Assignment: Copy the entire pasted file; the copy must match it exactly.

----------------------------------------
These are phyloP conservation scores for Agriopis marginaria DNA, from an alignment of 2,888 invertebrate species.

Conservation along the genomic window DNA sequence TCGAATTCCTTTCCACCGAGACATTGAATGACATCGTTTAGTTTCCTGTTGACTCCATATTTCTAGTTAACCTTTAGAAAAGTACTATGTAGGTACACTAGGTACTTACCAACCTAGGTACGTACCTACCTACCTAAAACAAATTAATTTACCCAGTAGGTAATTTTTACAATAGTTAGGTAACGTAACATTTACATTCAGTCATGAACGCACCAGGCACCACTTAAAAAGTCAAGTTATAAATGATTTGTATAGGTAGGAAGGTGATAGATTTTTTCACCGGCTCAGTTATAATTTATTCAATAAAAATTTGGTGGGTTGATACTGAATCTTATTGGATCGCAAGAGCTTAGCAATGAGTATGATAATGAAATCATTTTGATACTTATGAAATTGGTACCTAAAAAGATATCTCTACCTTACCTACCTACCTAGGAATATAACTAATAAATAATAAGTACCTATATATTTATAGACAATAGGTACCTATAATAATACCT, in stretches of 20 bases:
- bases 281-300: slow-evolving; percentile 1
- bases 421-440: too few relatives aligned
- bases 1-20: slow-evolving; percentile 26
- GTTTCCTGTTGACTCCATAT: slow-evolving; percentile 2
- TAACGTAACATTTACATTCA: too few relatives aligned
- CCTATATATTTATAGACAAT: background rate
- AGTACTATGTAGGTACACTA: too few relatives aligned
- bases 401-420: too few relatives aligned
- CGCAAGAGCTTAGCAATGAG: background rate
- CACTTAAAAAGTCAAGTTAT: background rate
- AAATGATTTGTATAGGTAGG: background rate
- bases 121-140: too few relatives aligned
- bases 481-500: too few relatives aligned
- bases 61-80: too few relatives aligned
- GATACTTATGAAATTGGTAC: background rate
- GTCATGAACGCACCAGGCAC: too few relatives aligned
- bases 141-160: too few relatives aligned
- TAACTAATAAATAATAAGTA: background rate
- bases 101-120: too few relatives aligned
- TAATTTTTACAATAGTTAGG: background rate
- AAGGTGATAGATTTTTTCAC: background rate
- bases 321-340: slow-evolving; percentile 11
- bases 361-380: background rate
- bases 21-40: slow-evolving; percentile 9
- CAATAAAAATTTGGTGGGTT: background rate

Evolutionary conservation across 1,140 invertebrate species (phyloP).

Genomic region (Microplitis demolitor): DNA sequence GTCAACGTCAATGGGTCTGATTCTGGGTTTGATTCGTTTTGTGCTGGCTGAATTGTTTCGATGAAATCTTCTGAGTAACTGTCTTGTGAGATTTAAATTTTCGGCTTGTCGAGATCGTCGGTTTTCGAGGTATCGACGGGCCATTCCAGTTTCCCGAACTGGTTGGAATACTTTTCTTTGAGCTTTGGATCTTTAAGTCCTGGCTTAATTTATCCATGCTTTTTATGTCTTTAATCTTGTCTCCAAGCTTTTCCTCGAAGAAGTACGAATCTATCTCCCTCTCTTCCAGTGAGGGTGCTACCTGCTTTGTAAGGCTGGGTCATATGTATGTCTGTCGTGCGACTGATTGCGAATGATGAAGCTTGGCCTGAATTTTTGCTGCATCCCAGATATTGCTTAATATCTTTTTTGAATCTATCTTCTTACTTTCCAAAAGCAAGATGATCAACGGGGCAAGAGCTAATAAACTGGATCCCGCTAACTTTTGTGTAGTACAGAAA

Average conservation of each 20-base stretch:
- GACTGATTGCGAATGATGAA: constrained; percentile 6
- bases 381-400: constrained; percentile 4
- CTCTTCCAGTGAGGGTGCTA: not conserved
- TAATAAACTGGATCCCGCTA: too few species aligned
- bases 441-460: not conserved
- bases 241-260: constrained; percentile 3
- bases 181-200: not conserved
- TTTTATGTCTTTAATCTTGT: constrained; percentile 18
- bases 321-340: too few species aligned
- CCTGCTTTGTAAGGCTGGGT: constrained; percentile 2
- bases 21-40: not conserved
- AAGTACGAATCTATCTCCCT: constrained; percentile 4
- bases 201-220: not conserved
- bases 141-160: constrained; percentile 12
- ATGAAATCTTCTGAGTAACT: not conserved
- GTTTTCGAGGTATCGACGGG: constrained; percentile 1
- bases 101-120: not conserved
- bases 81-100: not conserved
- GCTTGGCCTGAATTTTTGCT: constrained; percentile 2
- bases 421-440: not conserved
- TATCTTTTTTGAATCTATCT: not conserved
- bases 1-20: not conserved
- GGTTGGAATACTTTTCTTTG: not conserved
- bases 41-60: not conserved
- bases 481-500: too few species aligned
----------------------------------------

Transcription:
These are phyloP conservation scores for Agriopis marginaria DNA, from an alignment of 2,888 invertebrate species.

Conservation along the genomic window DNA sequence TCGAATTCCTTTCCACCGAGACATTGAATGACATCGTTTAGTTTCCTGTTGACTCCATATTTCTAGTTAACCTTTAGAAAAGTACTATGTAGGTACACTAGGTACTTACCAACCTAGGTACGTACCTACCTACCTAAAACAAATTAATTTACCCAGTAGGTAATTTTTACAATAGTTAGGTAACGTAACATTTACATTCAGTCATGAACGCACCAGGCACCACTTAAAAAGTCAAGTTATAAATGATTTGTATAGGTAGGAAGGTGATAGATTTTTTCACCGGCTCAGTTATAATTTATTCAATAAAAATTTGGTGGGTTGATACTGAATCTTATTGGATCGCAAGAGCTTAGCAATGAGTATGATAATGAAATCATTTTGATACTTATGAAATTGGTACCTAAAAAGATATCTCTACCTTACCTACCTACCTAGGAATATAACTAATAAATAATAAGTACCTATATATTTATAGACAATAGGTACCTATAATAATACCT, in stretches of 20 bases:
- bases 281-300: slow-evolving; percentile 1
- bases 421-440: too few relatives aligned
- bases 1-20: slow-evolving; percentile 26
- GTTTCCTGTTGACTCCATAT: slow-evolving; percentile 2
- TAACGTAACATTTACATTCA: too few relatives aligned
- CCTATATATTTATAGACAAT: background rate
- AGTACTATGTAGGTACACTA: too few relatives aligned
- bases 401-420: too few relatives aligned
- CGCAAGAGCTTAGCAATGAG: background rate
- CACTTAAAAAGTCAAGTTAT: background rate
- AAATGATTTGTATAGGTAGG: background rate
- bases 121-140: too few relatives aligned
- bases 481-500: too few relatives aligned
- bases 61-80: too few relatives aligned
- GATACTTATGAAATTGGTAC: background rate
- GTCATGAACGCACCAGGCAC: too few relatives aligned
- bases 141-160: too few relatives aligned
- TAACTAATAAATAATAAGTA: background rate
- bases 101-120: too few relatives aligned
- TAATTTTTACAATAGTTAGG: background rate
- AAGGTGATAGATTTTTTCAC: background rate
- bases 321-340: slow-evolving; percentile 11
- bases 361-380: background rate
- bases 21-40: slow-evolving; percentile 9
- CAATAAAAATTTGGTGGGTT: background rate

Evolutionary conservation across 1,140 invertebrate species (phyloP).

Genomic region (Microplitis demolitor): DNA sequence GTCAACGTCAATGGGTCTGATTCTGGGTTTGATTCGTTTTGTGCTGGCTGAATTGTTTCGATGAAATCTTCTGAGTAACTGTCTTGTGAGATTTAAATTTTCGGCTTGTCGAGATCGTCGGTTTTCGAGGTATCGACGGGCCATTCCAGTTTCCCGAACTGGTTGGAATACTTTTCTTTGAGCTTTGGATCTTTAAGTCCTGGCTTAATTTATCCATGCTTTTTATGTCTTTAATCTTGTCTCCAAGCTTTTCCTCGAAGAAGTACGAATCTATCTCCCTCTCTTCCAGTGAGGGTGCTACCTGCTTTGTAAGGCTGGGTCATATGTATGTCTGTCGTGCGACTGATTGCGAATGATGAAGCTTGGCCTGAATTTTTGCTGCATCCCAGATATTGCTTAATATCTTTTTTGAATCTATCTTCTTACTTTCCAAAAGCAAGATGATCAACGGGGCAAGAGCTAATAAACTGGATCCCGCTAACTTTTGTGTAGTACAGAAA

Average conservation of each 20-base stretch:
- GACTGATTGCGAATGATGAA: constrained; percentile 6
- bases 381-400: constrained; percentile 4
- CTCTTCCAGTGAGGGTGCTA: not conserved
- TAATAAACTGGATCCCGCTA: too few species aligned
- bases 441-460: not conserved
- bases 241-260: constrained; percentile 3
- bases 181-200: not conserved
- TTTTATGTCTTTAATCTTGT: constrained; percentile 18
- bases 321-340: too few species aligned
- CCTGCTTTGTAAGGCTGGGT: constrained; percentile 2
- bases 21-40: not conserved
- AAGTACGAATCTATCTCCCT: constrained; percentile 4
- bases 201-220: not conserved
- bases 141-160: constrained; percentile 12
- ATGAAATCTTCTGAGTAACT: not conserved
- GTTTTCGAGGTATCGACGGG: constrained; percentile 1
- bases 101-120: not conserved
- bases 81-100: not conserved
- GCTTGGCCTGAATTTTTGCT: constrained; percentile 2
- bases 421-440: not conserved
- TATCTTTTTTGAATCTATCT: not conserved
- bases 1-20: not conserved
- GGTTGGAATACTTTTCTTTG: not conserved
- bases 41-60: not conserved
- bases 481-500: too few species aligned